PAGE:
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Midseason Review: The Cowboys' Top 55 Players, Regardless of Position

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At the midway point of the Cowboys' season, how might we assess their roster's strengths and weaknesses? Returning to a summertime experiment, Ol' Rabble ranks them from number one (DeMarcus Ware) to number fifty-five (Matt Johnson).


During training camp, I twice indulged in a roster assessment exercise in which I listed who I thought to be the top 53 players, independent of position. As you all know, the usual "53" man roster posts that receive a lot of airtime in the final weeks of preseason look at the top players by each position group, taking into account the necessary juggling that invariably accompanies the bottom-of-the-roster decisions: does the team take a sixth receiver over a ninth linebacker? However, this doesn't fully take into account the talent distribution across the team. So, in order to get a better sense of where the Cowboys were stronger and where weaker, I wanted to rank them regardless of position.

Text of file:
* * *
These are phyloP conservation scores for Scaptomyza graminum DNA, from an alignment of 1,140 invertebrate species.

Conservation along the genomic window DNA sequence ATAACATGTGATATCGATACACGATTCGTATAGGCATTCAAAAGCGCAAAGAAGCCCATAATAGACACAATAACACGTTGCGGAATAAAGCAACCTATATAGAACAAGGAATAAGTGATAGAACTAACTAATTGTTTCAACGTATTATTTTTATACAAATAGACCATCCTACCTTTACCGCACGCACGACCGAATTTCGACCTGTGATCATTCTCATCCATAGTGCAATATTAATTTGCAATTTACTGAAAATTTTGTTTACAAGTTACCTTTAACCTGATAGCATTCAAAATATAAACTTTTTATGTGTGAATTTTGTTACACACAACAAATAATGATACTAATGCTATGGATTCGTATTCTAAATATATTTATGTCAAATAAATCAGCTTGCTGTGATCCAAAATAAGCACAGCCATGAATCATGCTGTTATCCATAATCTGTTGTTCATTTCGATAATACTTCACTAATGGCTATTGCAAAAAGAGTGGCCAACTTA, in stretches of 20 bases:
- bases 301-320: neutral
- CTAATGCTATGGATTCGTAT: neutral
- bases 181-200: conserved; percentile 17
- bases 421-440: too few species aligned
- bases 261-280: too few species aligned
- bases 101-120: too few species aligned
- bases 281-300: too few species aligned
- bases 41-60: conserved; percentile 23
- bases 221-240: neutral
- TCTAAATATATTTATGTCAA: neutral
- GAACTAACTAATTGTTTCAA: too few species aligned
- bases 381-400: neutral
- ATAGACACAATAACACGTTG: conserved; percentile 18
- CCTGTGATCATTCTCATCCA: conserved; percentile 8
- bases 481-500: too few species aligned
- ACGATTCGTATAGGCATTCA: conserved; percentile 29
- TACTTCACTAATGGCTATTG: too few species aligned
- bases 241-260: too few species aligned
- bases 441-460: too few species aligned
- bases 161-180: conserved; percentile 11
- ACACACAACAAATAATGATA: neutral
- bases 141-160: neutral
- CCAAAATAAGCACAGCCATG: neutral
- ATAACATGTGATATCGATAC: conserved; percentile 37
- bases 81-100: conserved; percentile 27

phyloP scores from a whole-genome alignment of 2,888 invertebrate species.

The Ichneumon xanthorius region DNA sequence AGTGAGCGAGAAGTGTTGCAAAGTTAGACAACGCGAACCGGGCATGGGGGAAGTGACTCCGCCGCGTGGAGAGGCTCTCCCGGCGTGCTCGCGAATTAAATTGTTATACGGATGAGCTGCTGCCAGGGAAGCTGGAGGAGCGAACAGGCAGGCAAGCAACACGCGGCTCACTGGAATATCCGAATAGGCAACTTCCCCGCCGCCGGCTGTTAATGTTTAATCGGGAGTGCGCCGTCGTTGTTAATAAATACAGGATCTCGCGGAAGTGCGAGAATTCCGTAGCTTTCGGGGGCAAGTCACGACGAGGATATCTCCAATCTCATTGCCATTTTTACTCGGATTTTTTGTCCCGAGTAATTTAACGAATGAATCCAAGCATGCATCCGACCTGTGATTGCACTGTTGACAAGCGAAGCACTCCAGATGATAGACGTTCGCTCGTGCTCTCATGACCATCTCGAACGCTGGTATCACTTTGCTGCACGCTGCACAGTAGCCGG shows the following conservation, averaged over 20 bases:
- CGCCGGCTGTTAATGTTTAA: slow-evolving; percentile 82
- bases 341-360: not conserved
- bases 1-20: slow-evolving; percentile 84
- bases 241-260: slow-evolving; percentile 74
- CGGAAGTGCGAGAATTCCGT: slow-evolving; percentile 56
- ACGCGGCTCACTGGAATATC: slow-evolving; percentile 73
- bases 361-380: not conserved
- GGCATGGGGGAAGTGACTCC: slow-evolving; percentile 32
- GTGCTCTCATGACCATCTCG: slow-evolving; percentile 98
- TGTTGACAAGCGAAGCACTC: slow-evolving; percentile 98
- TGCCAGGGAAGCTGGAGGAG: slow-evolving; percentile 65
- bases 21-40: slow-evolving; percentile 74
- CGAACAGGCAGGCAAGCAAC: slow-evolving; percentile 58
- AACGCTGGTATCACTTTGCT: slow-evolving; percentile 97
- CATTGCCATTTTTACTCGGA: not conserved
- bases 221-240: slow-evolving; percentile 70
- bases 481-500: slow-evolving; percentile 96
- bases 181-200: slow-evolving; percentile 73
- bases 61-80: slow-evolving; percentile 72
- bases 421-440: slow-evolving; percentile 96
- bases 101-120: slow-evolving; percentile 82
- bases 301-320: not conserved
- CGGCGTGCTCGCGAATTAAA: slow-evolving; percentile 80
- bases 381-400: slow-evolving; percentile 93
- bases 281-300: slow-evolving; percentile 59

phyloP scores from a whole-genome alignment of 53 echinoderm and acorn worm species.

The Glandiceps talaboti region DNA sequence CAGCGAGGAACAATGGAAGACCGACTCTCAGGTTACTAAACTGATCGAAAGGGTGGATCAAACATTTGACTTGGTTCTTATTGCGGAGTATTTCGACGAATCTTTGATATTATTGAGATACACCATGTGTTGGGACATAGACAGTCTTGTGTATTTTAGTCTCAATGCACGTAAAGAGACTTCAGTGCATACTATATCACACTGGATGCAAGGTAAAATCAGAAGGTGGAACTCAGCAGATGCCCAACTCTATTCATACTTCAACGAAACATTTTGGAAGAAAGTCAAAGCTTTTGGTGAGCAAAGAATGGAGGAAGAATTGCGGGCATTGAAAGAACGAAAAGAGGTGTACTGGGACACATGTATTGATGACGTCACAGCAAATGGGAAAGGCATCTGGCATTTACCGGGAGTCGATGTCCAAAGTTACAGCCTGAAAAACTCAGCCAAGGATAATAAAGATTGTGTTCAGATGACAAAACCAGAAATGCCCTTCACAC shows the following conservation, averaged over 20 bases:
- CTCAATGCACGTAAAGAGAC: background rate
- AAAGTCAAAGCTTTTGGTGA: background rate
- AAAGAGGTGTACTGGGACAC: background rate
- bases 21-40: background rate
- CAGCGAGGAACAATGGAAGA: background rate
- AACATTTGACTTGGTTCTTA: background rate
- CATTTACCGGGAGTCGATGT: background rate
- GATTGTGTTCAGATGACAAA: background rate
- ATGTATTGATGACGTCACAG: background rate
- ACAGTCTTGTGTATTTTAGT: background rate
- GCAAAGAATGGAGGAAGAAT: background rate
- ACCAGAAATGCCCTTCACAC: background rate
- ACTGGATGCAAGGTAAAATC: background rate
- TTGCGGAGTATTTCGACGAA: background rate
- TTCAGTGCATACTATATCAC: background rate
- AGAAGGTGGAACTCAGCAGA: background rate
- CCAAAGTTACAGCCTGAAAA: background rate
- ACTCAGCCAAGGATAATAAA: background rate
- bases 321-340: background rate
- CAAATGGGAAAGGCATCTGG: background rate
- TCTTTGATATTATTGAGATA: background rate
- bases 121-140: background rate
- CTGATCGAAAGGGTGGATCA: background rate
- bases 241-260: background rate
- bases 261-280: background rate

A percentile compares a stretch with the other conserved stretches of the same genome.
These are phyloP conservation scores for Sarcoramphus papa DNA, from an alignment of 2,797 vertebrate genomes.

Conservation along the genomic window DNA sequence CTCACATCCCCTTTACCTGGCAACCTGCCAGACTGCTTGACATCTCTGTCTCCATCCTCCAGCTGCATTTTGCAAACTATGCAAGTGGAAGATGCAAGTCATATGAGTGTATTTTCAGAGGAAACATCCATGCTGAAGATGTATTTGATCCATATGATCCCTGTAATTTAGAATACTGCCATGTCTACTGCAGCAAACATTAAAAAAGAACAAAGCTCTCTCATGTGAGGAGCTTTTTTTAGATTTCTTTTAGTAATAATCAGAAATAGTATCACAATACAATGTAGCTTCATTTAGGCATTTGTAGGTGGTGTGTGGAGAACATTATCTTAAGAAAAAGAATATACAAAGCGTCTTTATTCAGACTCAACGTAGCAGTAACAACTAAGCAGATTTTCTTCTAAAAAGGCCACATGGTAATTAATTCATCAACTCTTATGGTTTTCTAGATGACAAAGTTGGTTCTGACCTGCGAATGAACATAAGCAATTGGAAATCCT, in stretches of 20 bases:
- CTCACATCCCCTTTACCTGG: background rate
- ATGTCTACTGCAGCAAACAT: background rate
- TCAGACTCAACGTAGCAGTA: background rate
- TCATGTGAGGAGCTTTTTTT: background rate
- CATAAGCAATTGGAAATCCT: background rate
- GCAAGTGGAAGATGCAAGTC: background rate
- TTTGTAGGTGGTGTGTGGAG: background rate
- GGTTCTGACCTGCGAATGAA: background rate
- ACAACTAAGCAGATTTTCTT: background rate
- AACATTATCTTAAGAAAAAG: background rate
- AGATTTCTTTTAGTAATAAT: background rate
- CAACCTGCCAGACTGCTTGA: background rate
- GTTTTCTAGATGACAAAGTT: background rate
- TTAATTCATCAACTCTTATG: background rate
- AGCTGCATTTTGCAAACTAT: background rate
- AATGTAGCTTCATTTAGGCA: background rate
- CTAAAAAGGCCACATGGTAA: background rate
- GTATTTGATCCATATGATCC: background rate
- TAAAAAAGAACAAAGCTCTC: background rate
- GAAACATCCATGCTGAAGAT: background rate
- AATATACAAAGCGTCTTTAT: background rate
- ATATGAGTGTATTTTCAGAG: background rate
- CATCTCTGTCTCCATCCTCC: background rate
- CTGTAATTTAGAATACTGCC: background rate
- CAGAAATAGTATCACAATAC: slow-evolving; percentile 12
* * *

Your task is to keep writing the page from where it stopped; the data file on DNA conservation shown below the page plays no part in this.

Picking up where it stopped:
Now, at the season's midway point, I thought it might be useful to see how much has changed in terms of our outsiders assessment of the Cowboys' roster. As I did back in August, I've ranked the players on the current roster from 1-53 to get a revised sense of the team's strong and weak points. A note: I've included certain players on IR, such as Sean Lee and Barry Church, who would be certain fixtures on the 53 were they healthy, and dis-included others, like Caleb McSurdy, who likely would not. As a result, my "53" is actually a "55." Following each player's name is the number of spots he's risen or fallen since August. New additions to the list are designated with italics.